What would it look like for you to drop all self-improvement projects based in a sense of unworthiness and spend your practice time learning how to access and abide in your already-perfect innermost Self? This is not as easy as it sounds, since it means going beyond enjoying a feel-good idea of your own divinity and accessing the real deal, which humbles and softens you more than it exalts and affirms you (‘you’ here meaning the body-mind-personality complex).

What if you stopped trying to be a ‘better person’ and simply learned how to fully embody the being you already are?

How do you feel about this article? Join the conversation.

Share on FacebookTweet about this on TwitterShare on Google+Email this to someone

Words By Christopher Wallis

Originally posted on Tantrik Studies

 

Related

Deep Awareness of the Universe

Is Something Missing from your Spiritual Practice?

Could Mindfulness Make Teens More Resilient?

Featured

Mahamudra: The Ultimate Buddhist Meditation

Moving the Giants

Where Does Compassion Really Come From?

Popular

Subscribe to UPLIFT

UPLIFT is dedicated to telling the new story of inspired co-creation.

Get free updates and news about UPLIFT events and films.

channels

Yoga
Wellness
Consciousness
Science
Earth
Peace
Water
Inspiration

UPLIFT

the yoga channel

http://uplift.yoga

follow UPLIFT on   

references

comments

  • David S. Shaw

    If only I was a better person I could post a better comment, but this is the best I got, in the Now. I like the ending query by Mr. Wallis, “What if you stopped trying to be a “better person” and simply learned how to fully embody the being you already are?” What if we try to not fully embody the being we are, but rather stay awake to the realization that we embody all of being. To be human is to divide an inadvisable Universe into parts and attach symbols to these parts such as numbers, words, sounds, images. We divide the indivisible Universe into the contemplated and we who are doing the contemplating. How could we do otherwise. We contemplate the Universe with more than just out thoughts. We contemplate with our work, our play, our singing, our dance, our making of images, our prayers, our commenting on Facebook posts. We have opinions on what is wrong with the Universe and how to fix it. We have opinions on who is right about the Universe and who is wrong. We endeavor to get better at these things. It’s all quite fun isn’t it. All a Buddha belly laugh.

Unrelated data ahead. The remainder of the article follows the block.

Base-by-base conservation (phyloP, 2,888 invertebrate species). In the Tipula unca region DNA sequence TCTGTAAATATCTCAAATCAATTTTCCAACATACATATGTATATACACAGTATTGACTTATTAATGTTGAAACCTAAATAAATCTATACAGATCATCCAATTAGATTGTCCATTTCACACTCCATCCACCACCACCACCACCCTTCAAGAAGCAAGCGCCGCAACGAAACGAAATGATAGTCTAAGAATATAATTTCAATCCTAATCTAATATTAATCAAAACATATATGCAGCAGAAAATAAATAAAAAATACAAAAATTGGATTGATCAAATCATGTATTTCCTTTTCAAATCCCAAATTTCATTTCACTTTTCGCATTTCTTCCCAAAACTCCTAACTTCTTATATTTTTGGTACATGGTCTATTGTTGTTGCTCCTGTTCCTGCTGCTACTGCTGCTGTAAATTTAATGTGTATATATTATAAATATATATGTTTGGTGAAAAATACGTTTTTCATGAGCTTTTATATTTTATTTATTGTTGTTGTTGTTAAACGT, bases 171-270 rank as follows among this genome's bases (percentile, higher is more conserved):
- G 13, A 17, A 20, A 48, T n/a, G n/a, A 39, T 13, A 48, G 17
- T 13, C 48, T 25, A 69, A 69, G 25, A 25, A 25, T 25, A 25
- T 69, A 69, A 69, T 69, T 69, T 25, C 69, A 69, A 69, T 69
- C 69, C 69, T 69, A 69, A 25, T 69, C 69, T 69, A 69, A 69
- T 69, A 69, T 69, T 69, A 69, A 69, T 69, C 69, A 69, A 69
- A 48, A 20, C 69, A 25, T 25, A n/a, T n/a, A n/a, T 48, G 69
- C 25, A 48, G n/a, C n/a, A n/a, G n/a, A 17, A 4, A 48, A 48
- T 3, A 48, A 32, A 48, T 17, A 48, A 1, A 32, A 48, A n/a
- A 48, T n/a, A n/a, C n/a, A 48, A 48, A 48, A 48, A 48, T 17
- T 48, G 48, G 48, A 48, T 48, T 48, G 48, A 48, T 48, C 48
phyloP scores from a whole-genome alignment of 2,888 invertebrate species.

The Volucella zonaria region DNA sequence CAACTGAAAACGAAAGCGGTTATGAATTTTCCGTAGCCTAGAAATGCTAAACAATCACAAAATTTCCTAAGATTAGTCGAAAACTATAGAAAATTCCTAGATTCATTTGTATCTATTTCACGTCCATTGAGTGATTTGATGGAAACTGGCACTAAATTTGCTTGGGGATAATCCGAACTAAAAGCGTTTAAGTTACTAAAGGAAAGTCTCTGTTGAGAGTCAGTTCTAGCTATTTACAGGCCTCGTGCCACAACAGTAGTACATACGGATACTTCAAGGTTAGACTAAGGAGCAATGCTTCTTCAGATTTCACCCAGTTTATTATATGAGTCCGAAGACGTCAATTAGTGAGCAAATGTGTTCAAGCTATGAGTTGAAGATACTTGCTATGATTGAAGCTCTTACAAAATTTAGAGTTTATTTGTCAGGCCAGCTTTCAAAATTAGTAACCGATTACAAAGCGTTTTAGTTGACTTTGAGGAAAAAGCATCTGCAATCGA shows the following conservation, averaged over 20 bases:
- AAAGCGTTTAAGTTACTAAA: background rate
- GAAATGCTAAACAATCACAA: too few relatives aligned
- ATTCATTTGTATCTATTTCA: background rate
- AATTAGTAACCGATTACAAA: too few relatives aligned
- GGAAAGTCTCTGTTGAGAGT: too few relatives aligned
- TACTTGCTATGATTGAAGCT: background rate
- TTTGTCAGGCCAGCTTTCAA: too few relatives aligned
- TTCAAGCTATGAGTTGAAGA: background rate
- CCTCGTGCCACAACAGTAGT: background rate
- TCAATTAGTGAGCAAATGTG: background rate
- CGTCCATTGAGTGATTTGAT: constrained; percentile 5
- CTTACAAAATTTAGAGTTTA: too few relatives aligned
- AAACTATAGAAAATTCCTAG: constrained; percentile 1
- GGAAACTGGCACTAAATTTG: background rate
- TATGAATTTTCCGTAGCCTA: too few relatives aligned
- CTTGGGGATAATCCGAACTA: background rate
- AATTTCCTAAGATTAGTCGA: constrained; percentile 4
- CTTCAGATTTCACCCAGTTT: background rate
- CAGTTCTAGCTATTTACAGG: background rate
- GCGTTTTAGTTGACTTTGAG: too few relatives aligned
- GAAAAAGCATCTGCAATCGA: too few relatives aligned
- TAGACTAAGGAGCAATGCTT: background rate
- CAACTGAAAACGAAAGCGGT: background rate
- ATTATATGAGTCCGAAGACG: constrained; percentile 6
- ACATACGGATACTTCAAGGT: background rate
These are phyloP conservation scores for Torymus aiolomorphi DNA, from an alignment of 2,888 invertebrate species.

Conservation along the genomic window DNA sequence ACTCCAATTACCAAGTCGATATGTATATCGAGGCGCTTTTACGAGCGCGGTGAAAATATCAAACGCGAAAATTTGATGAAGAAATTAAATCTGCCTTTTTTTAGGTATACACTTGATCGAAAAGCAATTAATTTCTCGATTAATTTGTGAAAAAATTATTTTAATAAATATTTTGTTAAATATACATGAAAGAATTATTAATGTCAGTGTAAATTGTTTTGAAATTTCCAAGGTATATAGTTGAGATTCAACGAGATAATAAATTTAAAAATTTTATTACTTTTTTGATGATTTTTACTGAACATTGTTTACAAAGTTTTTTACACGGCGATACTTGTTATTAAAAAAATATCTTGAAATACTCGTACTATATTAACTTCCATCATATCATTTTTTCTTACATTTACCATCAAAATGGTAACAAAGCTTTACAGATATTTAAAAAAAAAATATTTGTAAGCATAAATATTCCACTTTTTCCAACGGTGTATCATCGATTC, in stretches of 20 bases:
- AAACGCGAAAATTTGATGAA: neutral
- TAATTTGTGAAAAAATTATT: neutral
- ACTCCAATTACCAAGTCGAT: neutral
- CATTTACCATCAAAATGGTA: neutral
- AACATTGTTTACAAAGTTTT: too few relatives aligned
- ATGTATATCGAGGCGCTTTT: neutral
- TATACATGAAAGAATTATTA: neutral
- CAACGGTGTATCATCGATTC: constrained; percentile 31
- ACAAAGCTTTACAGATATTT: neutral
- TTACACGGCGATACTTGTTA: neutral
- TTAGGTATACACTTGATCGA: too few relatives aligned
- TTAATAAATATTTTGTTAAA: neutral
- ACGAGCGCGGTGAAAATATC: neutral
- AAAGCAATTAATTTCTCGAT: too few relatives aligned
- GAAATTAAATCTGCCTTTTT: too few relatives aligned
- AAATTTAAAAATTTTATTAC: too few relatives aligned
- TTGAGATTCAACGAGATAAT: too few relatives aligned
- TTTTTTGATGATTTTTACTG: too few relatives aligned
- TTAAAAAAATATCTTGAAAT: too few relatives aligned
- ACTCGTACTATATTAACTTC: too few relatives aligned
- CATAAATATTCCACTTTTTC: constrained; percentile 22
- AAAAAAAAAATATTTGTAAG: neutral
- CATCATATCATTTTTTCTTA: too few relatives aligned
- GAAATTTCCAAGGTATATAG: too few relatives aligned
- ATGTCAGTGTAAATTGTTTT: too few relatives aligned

• Christopher Wallis

      Yes, we embody all of being, but very few operate from the realization of that truth. Effort is necessary to fully embody and express our true nature. To assert otherwise sets you (and whoever listens to you) up for spiritual bypassing. Of course, everything is perfect just as it is, but in light of a specific goal that one’s heart might be called to, like that of nonharming or even benefitting all beings, some things are desirable and some are not; and in this case, spiritual bypassing is not.

      • David S. Shaw

        Very well said. Perhaps Universal perfection is best glimpsed though constant vigilance to spiritual laziness. The Universe is perfect, I am far from it. Truth be known I drive on the spiritual bypass most of my day and most days all day. It keeps me in a trance. I have gratitude for writing such as yours that reminds me to “wake-up, you are missing the view.” I have found that when I start feeling heroic, “The Universe needs me to help it be conscious of itself!” or I start feeling good that I feel bad about wasting my precious time that I should be using to do more to ease the suffering of others and burning fossil fuels, by posting on Facebook”This kind of thinking doesn’t get me off of the bypass either. I guess Buddha did a pretty good job describing the Middle Way being the freeway. Thank you for helping me keep my eyes on the Tao. Your reminder that when I ask myself the question, “Have I done enough to be able to relax and enjoy the view?” The answer is no, because there is still “I”. It is when “awareness rests in awareness” that the perfection of the Universe is revealed. For me focusing more on my thoughts and actions that relieve suffering for others and for my self seems to set up, in some indirect, nonlinear way, this sense of “awareness resting in awareness” that you write of. Logically, I am the Universe, the Universe is perfect, I am not perfect, doesn’t work. The conclusion, I glimpse the Universe’s perfection by working on my own imperfection does not make sense. Yet this is my experience. It makes no sense logically to remove “I” from the equation, because without the “I” there is nothing to work the logic or to make the statement “awareness resting in awareness”. The Universe’s perfection does not include the property of me being able to understand it. Feel it. Yes. That’s more than enough.